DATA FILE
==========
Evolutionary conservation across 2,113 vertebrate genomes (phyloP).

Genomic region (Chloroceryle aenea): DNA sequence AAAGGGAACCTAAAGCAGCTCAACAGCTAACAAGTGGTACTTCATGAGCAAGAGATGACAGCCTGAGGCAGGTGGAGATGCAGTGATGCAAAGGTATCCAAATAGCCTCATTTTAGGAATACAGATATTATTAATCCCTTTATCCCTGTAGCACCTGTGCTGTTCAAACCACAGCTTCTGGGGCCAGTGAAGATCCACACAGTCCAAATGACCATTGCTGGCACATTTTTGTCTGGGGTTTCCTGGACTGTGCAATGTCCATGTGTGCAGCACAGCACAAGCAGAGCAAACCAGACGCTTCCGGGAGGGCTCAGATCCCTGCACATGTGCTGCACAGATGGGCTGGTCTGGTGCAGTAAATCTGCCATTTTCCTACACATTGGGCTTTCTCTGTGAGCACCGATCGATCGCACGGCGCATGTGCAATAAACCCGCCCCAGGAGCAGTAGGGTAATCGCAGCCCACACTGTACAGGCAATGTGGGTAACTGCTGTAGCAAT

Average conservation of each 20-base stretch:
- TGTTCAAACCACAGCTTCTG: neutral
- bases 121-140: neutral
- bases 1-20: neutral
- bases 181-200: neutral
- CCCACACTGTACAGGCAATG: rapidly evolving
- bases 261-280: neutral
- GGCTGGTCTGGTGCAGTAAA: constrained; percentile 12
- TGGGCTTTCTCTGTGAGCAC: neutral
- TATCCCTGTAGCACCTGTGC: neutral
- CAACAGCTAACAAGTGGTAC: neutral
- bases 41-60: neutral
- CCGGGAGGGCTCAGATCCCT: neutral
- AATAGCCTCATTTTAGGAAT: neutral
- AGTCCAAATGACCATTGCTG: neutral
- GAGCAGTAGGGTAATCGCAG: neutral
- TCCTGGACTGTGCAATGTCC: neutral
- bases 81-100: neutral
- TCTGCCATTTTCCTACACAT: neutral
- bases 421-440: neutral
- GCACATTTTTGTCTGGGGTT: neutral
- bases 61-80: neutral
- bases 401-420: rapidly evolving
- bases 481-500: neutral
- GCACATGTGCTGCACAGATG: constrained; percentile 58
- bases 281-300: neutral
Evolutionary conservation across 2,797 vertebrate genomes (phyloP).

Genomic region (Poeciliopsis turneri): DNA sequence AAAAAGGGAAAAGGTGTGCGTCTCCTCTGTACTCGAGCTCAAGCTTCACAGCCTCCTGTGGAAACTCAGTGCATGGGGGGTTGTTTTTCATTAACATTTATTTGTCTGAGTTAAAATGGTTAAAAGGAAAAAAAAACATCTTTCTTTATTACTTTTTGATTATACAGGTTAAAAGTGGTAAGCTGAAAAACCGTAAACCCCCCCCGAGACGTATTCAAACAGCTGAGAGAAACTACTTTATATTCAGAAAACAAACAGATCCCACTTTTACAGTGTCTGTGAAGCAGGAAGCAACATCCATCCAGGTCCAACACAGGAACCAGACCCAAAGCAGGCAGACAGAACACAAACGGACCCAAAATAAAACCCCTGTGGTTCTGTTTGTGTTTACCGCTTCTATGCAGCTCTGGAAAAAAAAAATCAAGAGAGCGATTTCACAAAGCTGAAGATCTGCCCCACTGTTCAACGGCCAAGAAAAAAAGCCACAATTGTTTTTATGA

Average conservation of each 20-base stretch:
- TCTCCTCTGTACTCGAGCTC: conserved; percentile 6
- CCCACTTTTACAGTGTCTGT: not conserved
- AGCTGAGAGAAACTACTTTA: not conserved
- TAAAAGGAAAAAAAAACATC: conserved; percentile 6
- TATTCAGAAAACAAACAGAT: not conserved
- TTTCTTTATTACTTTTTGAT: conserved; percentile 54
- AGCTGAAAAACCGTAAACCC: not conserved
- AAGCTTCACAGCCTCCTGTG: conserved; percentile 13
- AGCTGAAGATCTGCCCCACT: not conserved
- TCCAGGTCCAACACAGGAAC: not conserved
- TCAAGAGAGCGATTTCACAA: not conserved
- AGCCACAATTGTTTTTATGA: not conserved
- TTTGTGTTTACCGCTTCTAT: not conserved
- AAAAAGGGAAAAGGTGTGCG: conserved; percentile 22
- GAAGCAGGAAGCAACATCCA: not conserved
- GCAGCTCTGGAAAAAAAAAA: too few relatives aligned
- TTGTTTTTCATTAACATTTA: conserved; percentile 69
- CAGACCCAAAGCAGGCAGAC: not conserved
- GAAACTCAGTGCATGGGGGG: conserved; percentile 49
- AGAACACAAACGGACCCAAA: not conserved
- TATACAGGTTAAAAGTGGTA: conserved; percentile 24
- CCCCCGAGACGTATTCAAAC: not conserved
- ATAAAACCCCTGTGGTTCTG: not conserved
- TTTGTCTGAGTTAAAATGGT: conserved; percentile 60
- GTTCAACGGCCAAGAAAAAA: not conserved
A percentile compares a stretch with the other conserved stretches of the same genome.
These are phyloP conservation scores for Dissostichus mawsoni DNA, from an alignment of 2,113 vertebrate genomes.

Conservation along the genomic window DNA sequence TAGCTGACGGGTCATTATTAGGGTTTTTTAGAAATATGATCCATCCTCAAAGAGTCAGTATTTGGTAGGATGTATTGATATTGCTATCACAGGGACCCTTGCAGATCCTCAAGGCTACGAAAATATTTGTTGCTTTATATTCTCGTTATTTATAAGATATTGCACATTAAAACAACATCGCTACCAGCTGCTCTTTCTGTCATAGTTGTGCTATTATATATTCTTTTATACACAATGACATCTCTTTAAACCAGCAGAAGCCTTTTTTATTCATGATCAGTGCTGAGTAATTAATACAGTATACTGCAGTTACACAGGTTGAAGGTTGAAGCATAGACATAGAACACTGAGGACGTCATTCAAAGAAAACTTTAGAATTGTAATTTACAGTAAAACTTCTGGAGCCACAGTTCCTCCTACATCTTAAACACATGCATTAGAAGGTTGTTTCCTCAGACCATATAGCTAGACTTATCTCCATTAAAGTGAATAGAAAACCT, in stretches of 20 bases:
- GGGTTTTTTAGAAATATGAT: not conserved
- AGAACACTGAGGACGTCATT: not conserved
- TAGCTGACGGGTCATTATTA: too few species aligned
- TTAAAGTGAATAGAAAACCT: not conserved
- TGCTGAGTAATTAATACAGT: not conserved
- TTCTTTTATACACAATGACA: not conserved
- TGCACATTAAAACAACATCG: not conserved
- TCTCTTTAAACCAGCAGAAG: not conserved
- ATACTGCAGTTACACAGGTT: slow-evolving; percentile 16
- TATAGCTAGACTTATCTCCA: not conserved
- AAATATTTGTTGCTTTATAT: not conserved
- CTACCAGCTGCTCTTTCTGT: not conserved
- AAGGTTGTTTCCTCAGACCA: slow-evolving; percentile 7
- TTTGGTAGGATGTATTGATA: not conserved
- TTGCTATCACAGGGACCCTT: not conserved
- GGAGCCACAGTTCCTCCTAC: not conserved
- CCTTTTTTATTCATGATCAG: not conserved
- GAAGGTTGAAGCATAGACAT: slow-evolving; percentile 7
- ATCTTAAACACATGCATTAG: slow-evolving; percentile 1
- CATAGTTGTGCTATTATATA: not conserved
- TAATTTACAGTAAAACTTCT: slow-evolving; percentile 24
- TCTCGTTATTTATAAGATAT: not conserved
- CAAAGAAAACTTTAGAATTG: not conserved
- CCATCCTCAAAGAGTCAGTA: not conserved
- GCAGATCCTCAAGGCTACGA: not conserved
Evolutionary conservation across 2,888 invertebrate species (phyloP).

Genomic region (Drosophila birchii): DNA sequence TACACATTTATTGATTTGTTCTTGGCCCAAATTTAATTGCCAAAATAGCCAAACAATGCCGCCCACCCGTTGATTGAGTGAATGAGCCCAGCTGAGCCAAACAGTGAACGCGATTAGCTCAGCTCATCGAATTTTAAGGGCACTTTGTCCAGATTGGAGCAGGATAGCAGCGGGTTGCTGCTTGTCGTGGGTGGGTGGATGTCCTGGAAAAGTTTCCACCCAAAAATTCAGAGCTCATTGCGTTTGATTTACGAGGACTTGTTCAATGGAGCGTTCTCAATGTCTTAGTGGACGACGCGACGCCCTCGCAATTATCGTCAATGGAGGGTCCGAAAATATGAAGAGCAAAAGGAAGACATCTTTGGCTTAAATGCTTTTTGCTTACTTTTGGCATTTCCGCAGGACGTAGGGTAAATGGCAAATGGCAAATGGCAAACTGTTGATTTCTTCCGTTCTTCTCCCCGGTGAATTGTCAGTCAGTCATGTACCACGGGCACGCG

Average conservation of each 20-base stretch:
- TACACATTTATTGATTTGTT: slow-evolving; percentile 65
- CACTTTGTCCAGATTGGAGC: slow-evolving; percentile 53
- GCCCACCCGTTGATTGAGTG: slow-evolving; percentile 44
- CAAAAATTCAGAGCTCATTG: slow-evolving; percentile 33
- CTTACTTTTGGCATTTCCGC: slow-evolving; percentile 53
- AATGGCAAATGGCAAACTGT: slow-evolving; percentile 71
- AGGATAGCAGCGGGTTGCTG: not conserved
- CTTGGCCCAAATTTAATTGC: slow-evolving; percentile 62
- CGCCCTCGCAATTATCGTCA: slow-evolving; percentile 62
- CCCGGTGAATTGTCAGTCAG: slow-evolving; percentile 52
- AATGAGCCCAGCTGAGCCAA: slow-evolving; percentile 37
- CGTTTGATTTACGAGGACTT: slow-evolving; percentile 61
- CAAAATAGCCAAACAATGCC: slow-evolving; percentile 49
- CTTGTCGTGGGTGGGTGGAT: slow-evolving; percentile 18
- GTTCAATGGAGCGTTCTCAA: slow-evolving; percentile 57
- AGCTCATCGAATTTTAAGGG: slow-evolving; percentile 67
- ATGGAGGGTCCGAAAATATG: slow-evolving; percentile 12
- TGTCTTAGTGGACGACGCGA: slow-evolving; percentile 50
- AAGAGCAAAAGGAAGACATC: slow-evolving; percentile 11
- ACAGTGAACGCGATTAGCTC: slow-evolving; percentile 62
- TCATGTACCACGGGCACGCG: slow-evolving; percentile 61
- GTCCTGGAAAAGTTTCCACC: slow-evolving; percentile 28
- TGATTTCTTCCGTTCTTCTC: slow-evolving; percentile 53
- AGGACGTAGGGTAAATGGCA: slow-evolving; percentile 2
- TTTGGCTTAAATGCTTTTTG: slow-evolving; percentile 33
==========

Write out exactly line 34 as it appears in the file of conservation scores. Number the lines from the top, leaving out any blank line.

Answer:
- AGCTGAGAGAAACTACTTTA: not conserved